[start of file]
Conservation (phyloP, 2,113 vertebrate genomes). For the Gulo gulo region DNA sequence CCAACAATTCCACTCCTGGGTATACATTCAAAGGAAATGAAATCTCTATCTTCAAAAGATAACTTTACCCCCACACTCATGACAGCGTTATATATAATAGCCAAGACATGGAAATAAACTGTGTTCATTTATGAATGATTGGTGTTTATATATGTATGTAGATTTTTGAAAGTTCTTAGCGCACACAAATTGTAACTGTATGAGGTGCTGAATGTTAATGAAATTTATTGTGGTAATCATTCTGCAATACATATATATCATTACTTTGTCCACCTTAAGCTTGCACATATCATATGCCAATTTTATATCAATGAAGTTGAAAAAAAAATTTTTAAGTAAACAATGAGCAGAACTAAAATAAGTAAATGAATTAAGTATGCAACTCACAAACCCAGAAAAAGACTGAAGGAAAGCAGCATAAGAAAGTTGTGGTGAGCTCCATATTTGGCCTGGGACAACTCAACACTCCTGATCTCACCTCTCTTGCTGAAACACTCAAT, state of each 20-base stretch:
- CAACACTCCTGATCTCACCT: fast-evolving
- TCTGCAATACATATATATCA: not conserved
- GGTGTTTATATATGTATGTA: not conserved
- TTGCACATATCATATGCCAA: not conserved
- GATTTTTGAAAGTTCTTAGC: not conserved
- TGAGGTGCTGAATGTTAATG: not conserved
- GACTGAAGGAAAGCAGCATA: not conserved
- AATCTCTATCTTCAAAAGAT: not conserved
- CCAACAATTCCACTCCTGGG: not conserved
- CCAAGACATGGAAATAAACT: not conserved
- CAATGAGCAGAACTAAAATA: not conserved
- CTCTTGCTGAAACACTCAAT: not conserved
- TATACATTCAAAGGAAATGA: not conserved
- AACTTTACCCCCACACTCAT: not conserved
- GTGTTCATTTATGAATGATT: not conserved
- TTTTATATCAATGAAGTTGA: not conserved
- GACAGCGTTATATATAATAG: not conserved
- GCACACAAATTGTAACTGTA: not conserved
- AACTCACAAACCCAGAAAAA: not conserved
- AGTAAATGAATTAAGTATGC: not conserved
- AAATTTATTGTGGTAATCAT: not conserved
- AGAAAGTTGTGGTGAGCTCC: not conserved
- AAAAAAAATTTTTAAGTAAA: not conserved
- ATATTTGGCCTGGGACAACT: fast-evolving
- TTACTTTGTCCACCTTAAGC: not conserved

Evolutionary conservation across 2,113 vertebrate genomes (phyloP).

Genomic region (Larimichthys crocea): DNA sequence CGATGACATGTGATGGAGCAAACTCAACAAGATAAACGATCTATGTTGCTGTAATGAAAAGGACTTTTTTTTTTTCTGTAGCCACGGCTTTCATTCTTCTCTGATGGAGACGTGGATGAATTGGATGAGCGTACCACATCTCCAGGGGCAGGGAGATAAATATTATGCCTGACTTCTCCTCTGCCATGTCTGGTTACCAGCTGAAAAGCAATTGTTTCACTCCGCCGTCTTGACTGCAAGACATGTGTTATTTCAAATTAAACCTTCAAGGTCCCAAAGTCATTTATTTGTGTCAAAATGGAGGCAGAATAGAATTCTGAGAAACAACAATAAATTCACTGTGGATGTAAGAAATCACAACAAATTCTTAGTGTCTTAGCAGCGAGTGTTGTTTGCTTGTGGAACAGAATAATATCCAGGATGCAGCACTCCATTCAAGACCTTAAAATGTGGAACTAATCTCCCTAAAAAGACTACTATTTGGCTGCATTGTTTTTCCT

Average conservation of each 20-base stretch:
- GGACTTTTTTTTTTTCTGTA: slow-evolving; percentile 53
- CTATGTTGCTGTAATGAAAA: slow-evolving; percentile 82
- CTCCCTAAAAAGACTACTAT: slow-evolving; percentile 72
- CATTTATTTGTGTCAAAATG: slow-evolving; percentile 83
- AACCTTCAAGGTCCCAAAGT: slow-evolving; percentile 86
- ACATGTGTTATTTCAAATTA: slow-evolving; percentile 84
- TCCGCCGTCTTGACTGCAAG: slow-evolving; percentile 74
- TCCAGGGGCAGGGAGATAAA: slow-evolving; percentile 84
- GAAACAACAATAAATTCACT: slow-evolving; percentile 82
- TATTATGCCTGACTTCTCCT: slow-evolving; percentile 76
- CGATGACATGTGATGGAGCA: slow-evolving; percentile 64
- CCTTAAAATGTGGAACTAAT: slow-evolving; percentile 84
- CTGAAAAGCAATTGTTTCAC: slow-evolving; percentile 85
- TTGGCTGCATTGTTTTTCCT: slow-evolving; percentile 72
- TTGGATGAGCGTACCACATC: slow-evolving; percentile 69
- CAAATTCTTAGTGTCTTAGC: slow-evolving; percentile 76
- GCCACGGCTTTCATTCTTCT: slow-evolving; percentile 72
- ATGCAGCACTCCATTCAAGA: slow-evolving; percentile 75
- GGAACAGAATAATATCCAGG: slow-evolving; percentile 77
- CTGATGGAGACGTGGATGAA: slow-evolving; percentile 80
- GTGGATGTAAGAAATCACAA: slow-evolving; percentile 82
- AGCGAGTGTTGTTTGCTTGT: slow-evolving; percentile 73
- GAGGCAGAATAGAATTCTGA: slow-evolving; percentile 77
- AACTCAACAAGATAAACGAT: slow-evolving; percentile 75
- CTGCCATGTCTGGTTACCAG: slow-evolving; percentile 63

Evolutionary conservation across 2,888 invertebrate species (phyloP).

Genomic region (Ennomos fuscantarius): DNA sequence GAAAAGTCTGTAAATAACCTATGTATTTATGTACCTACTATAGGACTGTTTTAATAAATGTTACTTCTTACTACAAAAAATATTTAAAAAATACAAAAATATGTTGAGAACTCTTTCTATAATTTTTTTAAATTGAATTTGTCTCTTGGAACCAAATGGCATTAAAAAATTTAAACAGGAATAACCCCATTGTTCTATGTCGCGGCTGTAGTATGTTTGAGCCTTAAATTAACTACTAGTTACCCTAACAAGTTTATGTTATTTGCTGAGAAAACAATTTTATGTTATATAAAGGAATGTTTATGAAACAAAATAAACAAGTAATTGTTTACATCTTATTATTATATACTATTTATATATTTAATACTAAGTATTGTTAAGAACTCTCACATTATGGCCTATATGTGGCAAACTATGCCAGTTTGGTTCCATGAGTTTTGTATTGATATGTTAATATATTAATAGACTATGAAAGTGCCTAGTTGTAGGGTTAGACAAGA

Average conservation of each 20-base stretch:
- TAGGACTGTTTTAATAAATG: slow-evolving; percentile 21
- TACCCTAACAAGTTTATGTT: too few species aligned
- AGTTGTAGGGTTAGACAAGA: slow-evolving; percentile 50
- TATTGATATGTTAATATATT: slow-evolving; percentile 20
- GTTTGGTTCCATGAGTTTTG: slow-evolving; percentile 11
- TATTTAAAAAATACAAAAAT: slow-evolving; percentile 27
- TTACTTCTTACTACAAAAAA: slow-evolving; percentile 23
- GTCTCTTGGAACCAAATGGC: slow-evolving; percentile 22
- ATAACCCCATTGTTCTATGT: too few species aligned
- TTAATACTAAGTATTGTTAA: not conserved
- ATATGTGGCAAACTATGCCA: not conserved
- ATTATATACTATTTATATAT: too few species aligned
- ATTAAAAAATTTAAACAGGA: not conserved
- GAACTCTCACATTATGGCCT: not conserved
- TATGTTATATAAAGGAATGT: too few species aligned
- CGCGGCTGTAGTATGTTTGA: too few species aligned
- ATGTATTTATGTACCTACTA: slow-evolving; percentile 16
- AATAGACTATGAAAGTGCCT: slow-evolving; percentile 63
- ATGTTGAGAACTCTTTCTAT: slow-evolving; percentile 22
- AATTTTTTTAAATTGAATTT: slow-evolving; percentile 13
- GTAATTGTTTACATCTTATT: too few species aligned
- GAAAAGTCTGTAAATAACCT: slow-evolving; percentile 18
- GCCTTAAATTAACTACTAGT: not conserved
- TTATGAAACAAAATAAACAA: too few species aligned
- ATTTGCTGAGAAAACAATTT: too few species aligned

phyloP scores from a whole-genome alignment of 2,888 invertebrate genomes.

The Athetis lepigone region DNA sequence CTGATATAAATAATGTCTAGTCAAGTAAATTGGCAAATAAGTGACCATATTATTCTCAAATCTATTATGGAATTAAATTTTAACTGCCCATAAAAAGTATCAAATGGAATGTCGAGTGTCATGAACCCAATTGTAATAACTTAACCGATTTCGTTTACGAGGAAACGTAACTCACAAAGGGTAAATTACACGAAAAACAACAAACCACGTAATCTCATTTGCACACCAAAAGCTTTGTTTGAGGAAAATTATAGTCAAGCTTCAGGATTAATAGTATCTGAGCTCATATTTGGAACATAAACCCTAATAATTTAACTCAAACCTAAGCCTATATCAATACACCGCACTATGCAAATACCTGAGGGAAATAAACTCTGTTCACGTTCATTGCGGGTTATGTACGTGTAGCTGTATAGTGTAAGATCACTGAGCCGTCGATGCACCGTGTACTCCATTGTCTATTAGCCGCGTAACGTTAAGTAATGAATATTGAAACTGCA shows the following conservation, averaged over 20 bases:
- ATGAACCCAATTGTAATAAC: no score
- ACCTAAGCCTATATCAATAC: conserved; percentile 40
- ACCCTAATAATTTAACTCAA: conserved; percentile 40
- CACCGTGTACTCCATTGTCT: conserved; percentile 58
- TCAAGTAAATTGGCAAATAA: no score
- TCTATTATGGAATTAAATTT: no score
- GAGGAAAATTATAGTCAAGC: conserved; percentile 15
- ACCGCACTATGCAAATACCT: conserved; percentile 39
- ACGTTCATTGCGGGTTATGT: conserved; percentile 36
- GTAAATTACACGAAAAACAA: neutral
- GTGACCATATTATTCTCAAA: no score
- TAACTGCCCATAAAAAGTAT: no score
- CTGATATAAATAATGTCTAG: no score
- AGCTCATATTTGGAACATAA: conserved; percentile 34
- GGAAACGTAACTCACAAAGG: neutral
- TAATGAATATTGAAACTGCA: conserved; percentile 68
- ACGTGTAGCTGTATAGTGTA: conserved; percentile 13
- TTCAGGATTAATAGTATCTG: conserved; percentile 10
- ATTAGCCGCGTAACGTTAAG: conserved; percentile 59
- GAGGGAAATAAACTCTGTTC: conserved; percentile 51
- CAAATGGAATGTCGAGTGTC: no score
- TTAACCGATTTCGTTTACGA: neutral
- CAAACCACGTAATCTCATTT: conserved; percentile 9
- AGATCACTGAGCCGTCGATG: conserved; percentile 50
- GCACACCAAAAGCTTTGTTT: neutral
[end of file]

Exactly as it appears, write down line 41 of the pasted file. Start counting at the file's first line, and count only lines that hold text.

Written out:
- CCTTAAAATGTGGAACTAAT: slow-evolving; percentile 84